British pop culture, family, humor, travel

British vs. American: Part 1

This is the start of a new series, capitalizing on my time abroad. Today’s post highlights the differences between American and British food, and what a U.S. citizen, born and raised like myself, will likely experience upon setting foot (for the next four years, in my case) in Great Britain.

Growing up, most of my diet consisted of the average American dishes for that time — a variety, in other words, the “melting pot” that meant pizza and spaghetti and takeout Chinese and a roast chicken dinner would easily all be on the weekly menu of a single household. In some ways, I was pretty ready for what British cuisine would be like. Since we lived in the Northeast, with a similar climate and geography to England, I was used to seafood, Sunday dinners, and plenty of soup in the winter.

Some foods I had for the first time in England, such as lamb, curry, and real chips (not fries). And I learned that “cookies” are really called biscuits.

Here are some of my favorite British staples:

Fish and chips:

CHIPS, I need real chips!!! But for the love of humanity, hold the mushy peas!!!

Mushy peas was something I tried once, and then promptly reached for the nearest pint of milk to make the memory go away. It has stayed with me just enough to remember not to do that again. (Sorry, mushy peas fans.)

Jaffa cakes:

“Omg, I’ve just remembered — I’ve got some Jaffa Cakes in my coat pocket!” — Tim in (the British telly program) Spaced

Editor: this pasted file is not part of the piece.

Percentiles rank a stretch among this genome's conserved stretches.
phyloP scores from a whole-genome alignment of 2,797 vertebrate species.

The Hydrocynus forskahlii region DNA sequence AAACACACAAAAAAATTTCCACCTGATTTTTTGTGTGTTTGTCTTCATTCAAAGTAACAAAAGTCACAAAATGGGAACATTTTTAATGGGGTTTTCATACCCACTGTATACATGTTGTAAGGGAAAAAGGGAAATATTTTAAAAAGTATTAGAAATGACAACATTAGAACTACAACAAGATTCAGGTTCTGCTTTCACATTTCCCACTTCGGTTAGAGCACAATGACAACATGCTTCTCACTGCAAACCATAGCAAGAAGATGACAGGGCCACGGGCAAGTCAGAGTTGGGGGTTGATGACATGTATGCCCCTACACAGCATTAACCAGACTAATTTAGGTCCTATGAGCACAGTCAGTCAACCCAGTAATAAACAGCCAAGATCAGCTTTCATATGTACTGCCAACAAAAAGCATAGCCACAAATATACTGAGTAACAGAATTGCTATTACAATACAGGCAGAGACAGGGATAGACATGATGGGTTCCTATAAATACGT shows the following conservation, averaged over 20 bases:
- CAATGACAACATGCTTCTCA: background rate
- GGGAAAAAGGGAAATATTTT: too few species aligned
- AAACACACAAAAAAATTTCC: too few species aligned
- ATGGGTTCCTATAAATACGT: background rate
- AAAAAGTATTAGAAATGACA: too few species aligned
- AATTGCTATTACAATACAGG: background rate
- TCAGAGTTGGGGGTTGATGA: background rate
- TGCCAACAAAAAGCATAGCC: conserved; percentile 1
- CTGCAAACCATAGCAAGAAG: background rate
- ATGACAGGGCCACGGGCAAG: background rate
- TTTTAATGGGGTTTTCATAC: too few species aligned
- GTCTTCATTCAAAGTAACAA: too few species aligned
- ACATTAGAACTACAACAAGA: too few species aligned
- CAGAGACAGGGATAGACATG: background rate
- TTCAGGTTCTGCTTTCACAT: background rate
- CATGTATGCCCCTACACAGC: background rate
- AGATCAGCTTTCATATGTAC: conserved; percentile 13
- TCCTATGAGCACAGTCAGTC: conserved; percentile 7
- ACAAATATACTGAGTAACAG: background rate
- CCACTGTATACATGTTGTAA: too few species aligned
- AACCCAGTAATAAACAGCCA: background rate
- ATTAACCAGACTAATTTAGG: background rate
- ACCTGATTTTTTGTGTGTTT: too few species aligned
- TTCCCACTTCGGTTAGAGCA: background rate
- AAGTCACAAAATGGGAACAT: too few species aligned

These are totally wonderful, indulgent biscuits, that combine sweet fruity jam, chocolate, and a soft, cookie-like base. For what more could you ask?

Sunday dinners with Yorkshire puddings:

Would anyone like to find a way to mail authentic Yorkshire puddings?

Baking my own Yorkshire puddings did not turn out that great. Well, they still tasted good, but were rather, er, collapsed. I definitely need the real thing, made by someone else’s expert skills.

Bacon sandwiches:

Hmmm, bacon… “But think of the piggies!”

See my post “Bacon Wars” ( for the full reference on that remark.

And I cannot stand this item, but it’s worth a mention, as it’s such an oddity and so particular to the British:


Marmite is just bizarre. It’s something that involves yeast and goes on toast. Yes, you read that right. Again, I won’t go near it. And for this I make no apologies.

And of course, this list would not be complete, nor authentic, without… Tea!

YES, please — two sugars and cream.

I was never much of a coffee drinker — oh, the occasional fancy lattes and cappuccinos. You know, the whipped cream and flavored syrups and sprinkles of cinnamon… Anyway, tea is just so much better, on the whole. Tea is soothing, comforting, you can still drink it hot in summer, it doesn’t absolutely need milk and sugar, but it’s better that way…

I’m off to put the kettle on. See you later.


10 thoughts on “British vs. American: Part 1”

    1. Maybe it’s a texture thing (as an autistic person, I do have sensory issues)…mushy peas was just something I couldn’t get on board with. And Marmite is probably something the Germans thought up to try to force the Allies to surrender in the war…

      Liked by 1 person

  1. Looks like you got a good roundup of our food, I’m with you all the way on your tastes, especially Marmite. I take it it was too hot to try spotted dick! 😝


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